In general, median staff wages increased in most employee categories. Office manager was the only position to achieve increases at every level of seniority measured by the survey, including zero to one years (new), two to four years (experienced), five to 10 years (established), and longer than 10 years (long–term). Responding dentists are paying established and long–term office managers $22 and $25 per hour respectively — both figures are substantially higher (17% and 19%, respectively) than last year. This trend reflects several possible scenarios.

A quality office manager is an investment in the practice. She or he is a valued staff member whose managerial skills save the practice money, increase efficiency, and help reduce stress. In addition, due to the difficulty of finding qualified office managers, dentists may be willing to pay more than market rates for this position.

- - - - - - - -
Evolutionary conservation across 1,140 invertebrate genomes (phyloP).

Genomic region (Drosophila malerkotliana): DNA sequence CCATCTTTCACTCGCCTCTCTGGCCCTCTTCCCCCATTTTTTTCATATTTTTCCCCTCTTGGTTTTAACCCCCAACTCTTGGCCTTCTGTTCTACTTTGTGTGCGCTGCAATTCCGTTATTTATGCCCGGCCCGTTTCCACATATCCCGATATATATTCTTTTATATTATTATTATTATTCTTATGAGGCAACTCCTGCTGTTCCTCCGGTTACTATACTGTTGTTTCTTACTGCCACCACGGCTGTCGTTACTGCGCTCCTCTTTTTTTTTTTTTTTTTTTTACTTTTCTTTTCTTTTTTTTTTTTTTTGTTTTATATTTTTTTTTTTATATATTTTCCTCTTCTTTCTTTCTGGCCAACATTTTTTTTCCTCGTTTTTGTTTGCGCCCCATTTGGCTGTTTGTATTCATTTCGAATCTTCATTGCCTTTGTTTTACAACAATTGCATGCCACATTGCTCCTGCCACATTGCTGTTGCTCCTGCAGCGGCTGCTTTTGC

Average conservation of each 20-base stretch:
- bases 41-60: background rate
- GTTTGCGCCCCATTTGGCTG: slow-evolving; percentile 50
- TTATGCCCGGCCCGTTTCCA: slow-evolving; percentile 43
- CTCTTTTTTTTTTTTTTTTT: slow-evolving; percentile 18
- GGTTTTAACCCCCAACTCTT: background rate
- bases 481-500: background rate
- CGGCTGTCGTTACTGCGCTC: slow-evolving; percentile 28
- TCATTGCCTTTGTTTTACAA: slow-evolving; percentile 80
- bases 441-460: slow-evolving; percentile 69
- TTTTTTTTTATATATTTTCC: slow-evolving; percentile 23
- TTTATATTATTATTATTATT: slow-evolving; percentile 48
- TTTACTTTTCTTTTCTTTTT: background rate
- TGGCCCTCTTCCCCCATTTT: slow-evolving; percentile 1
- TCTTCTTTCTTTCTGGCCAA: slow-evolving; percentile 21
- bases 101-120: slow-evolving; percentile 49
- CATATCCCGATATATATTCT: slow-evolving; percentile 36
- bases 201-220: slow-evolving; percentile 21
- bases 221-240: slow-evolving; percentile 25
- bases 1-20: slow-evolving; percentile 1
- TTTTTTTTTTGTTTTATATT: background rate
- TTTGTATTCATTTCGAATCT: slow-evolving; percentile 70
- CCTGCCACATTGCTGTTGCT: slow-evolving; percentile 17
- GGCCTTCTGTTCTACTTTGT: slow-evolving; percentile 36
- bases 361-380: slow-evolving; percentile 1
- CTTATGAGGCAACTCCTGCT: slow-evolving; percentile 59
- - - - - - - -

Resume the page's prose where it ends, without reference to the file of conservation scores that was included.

Wages for experienced hygienists and hygiene assistants increased in the three out of four seniority categories. This is not surprising due to the fact that the hygiene department is the second largest production center for the practice after doctor production. The hygiene department is the gateway to the practice.

Without a strong hygiene team in place, a practice is at a great disadvantage. Levin Group has seen practices where the dentist is forced to perform prophylaxis for months because the office was unable to hire an appropriate replacement when the hygienist left. That type of situation is doubly stressful because the dentist is working twice as hard to produce much less than under normal circumstances.

Experience matters

Overall, median hourly wages increased for every employee category except front desk business manager, which remained flat compared to last year's survey. This data can be interpreted in two ways:

  1. Dentists value the work of quality, long–term team members and will pay them accordingly.
  2. Dentists are afraid of losing long–term staff members and will overpay them if necessary to prevent turnover.

Every practice is different, but both of these statements can be applied to many practices. To prevent wages from spiraling out of control for long–tenured employees, Levin Group recommends a team–based bonus program that awards employees based on increases in production and collections. More than 56% of responding practices said they had implemented a bonus plan.